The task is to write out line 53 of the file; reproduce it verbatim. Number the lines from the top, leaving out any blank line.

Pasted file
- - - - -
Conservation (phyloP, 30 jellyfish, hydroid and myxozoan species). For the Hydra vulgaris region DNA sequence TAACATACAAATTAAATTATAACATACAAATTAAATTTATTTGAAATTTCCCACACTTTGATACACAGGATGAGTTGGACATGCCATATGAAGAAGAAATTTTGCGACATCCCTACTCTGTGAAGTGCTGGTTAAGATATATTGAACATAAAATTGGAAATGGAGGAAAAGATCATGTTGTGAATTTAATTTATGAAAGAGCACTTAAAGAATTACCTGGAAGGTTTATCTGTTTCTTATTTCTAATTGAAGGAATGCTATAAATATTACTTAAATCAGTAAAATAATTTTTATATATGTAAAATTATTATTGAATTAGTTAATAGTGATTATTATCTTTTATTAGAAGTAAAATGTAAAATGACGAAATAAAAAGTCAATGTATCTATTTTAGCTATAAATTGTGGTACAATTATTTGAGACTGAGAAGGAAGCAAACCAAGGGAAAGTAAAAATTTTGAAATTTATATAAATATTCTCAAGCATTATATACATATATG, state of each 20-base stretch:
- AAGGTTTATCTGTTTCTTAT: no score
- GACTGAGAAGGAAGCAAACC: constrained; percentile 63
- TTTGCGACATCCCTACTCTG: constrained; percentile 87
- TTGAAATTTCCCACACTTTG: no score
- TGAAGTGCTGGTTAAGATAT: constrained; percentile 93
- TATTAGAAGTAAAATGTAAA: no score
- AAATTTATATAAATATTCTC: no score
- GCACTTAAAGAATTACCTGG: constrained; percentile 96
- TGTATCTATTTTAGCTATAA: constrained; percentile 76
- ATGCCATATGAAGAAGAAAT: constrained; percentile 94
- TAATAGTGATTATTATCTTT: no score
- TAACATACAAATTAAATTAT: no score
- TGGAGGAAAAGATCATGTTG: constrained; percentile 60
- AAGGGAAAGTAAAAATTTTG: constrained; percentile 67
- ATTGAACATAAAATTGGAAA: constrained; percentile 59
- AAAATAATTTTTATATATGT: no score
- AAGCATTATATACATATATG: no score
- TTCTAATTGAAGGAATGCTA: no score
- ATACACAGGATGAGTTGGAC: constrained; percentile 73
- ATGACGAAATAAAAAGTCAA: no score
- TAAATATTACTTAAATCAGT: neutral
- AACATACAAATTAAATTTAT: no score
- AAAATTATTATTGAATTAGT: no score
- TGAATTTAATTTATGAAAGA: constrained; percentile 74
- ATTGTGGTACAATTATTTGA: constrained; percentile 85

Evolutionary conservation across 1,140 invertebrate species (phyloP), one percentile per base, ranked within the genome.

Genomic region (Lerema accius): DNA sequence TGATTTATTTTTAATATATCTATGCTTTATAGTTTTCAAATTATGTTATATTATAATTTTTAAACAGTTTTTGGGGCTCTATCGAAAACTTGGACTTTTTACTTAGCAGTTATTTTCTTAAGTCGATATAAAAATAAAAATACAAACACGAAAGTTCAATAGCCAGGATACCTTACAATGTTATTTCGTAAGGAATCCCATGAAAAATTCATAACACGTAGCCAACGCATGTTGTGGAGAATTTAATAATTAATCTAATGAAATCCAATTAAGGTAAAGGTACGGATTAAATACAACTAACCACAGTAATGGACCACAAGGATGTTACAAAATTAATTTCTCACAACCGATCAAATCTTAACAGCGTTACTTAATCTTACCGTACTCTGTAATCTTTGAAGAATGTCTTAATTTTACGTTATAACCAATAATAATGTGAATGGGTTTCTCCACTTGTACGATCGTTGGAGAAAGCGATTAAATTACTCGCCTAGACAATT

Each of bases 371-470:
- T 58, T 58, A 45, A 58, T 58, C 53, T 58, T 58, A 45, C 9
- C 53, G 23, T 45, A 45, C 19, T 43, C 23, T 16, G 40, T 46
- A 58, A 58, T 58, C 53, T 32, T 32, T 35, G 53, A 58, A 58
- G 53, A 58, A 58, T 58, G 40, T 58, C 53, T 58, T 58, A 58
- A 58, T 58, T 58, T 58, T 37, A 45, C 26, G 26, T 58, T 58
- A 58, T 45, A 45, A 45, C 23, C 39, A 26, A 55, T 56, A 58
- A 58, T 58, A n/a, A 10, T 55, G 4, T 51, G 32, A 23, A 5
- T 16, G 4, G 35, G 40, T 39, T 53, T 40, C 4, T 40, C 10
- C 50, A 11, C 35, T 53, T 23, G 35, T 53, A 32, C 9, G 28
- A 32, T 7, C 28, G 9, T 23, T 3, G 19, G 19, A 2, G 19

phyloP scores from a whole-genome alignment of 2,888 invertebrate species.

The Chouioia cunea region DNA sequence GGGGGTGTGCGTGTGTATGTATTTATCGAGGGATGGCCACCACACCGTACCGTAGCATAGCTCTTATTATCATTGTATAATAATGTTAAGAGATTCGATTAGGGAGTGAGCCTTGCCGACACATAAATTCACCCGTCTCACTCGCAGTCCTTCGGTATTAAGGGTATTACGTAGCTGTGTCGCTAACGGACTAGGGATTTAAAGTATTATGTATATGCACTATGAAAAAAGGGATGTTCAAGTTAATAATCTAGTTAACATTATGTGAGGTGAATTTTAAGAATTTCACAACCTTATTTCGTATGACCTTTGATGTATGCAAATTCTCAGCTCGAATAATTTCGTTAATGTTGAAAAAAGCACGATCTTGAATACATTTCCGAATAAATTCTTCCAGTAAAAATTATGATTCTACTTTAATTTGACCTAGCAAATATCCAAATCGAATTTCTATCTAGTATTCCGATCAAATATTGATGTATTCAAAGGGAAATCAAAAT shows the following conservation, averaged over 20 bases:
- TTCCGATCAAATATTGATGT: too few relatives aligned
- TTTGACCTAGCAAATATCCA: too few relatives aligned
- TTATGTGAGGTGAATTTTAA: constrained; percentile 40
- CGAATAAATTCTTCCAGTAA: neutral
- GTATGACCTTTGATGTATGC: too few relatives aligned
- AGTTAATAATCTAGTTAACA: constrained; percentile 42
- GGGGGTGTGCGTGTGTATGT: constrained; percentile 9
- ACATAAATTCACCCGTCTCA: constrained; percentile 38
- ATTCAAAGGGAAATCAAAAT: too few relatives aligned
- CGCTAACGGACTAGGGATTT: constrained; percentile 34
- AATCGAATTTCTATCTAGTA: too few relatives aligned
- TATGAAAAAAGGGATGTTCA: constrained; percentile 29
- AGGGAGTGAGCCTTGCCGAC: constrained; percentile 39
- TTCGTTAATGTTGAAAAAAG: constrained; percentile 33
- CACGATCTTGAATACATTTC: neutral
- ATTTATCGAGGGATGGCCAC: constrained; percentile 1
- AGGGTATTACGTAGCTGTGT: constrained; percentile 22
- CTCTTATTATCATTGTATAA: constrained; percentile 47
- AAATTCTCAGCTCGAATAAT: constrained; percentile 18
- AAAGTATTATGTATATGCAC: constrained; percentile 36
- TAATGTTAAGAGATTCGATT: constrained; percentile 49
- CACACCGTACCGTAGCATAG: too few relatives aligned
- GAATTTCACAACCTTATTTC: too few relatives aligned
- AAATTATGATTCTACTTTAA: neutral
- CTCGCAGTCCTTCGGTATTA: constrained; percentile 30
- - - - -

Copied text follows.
- TATGAAAAAAGGGATGTTCA: constrained; percentile 29